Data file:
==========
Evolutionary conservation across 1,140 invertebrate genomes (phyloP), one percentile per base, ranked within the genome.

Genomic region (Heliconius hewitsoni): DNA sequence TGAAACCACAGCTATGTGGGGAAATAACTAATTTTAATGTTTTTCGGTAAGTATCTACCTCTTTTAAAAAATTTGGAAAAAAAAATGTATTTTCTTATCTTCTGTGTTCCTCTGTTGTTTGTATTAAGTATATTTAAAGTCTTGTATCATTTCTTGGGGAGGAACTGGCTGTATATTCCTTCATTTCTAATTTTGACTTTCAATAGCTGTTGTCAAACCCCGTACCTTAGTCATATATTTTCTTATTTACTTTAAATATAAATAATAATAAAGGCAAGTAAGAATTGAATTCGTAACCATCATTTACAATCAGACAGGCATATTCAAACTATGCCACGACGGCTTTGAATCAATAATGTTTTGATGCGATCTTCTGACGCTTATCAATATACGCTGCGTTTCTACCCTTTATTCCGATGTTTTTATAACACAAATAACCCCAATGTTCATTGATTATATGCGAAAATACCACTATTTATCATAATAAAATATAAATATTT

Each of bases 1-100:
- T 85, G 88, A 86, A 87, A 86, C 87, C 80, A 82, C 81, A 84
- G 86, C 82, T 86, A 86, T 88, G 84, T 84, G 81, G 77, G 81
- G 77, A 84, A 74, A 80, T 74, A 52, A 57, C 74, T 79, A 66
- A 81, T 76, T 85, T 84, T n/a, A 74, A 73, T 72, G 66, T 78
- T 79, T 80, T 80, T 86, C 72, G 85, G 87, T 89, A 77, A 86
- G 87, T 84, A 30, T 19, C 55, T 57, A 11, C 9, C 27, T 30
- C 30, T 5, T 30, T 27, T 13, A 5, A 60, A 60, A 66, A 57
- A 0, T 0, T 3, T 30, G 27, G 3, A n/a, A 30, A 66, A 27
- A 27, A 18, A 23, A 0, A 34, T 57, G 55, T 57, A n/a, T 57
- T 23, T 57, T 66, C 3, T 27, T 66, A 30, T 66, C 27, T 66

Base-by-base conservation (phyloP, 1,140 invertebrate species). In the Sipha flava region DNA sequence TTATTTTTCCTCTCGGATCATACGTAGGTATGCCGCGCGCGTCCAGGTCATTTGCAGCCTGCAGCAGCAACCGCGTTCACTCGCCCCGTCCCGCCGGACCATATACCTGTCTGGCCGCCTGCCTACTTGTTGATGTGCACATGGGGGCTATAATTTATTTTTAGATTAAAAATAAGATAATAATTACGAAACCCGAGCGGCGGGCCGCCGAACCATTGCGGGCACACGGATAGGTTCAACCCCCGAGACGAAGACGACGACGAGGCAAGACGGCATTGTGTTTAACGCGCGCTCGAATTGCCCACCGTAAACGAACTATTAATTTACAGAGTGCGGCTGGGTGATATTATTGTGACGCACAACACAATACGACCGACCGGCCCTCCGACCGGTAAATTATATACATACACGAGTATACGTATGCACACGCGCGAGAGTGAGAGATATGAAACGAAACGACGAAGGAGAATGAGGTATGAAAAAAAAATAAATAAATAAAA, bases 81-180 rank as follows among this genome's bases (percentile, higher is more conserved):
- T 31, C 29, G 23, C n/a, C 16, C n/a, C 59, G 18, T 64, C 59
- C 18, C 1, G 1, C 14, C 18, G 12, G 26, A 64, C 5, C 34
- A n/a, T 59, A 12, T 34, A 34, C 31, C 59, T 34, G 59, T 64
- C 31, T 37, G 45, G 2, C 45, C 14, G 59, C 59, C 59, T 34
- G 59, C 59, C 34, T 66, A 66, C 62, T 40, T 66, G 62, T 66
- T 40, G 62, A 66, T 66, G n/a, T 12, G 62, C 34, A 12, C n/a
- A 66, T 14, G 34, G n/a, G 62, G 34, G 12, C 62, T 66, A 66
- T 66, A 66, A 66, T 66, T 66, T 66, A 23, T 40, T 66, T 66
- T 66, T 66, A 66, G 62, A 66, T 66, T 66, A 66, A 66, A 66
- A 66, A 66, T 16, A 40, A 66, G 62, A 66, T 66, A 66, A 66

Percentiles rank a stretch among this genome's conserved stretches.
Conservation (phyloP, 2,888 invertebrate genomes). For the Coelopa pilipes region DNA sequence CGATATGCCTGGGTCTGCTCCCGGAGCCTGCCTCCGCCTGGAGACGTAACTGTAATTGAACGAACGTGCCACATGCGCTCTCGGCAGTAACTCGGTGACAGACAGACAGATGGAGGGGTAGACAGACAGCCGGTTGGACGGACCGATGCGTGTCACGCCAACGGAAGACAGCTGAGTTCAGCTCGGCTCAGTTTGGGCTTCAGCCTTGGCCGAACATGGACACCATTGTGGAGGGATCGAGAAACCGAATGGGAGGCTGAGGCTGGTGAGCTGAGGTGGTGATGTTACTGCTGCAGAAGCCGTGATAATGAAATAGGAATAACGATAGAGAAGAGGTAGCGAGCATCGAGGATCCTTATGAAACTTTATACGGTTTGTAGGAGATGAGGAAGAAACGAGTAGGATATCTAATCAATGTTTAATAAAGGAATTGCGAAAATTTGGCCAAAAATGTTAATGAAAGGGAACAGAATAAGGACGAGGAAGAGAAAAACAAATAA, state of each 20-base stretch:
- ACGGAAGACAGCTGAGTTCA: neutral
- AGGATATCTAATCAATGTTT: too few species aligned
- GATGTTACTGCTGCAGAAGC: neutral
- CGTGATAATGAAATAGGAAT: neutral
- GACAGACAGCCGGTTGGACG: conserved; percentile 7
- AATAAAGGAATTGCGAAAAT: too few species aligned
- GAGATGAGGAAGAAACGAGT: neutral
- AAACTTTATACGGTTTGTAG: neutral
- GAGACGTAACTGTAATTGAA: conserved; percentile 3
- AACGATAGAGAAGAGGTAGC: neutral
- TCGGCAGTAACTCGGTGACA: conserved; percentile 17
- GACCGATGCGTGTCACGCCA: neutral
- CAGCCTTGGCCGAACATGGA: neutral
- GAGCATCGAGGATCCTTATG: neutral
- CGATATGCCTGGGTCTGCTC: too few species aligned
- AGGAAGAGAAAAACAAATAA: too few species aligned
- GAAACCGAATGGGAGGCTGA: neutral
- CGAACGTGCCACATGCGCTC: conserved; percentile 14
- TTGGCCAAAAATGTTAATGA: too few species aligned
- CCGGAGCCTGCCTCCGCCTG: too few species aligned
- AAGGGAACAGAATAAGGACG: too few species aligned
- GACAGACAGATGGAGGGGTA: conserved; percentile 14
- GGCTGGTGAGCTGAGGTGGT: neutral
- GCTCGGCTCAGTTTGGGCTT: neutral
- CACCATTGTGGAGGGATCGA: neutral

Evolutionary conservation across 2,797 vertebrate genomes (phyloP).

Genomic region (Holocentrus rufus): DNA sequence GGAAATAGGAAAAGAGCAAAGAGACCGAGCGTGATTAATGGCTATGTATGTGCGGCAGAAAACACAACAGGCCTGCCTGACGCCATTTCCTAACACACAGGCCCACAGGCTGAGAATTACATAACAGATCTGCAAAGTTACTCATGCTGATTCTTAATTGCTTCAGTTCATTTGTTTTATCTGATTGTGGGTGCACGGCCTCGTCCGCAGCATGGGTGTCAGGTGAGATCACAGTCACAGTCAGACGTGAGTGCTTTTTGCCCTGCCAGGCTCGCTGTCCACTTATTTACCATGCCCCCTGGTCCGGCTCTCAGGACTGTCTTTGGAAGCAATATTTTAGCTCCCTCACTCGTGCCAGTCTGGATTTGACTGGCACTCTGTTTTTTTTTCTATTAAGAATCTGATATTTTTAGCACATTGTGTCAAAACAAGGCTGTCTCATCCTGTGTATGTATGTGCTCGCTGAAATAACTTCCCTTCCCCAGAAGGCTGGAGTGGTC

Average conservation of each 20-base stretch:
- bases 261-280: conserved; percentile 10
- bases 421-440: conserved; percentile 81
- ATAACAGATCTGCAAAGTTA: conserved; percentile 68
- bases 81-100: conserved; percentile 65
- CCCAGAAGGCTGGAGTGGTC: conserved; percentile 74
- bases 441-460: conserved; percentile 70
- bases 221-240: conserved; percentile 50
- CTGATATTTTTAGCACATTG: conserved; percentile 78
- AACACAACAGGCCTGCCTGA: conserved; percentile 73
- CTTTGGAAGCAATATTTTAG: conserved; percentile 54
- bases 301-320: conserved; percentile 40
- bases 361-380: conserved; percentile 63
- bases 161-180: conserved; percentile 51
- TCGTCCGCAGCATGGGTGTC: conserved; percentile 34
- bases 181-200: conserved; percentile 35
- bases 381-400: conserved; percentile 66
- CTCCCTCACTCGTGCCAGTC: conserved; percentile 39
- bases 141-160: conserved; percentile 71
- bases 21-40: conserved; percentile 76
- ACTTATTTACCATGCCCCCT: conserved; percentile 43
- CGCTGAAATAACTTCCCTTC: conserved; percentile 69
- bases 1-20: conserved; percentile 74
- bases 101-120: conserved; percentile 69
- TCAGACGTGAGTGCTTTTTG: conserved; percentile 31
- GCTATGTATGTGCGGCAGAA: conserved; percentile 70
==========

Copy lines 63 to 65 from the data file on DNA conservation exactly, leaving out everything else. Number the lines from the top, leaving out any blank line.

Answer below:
- AACACAACAGGCCTGCCTGA: conserved; percentile 73
- CTTTGGAAGCAATATTTTAG: conserved; percentile 54
- bases 301-320: conserved; percentile 40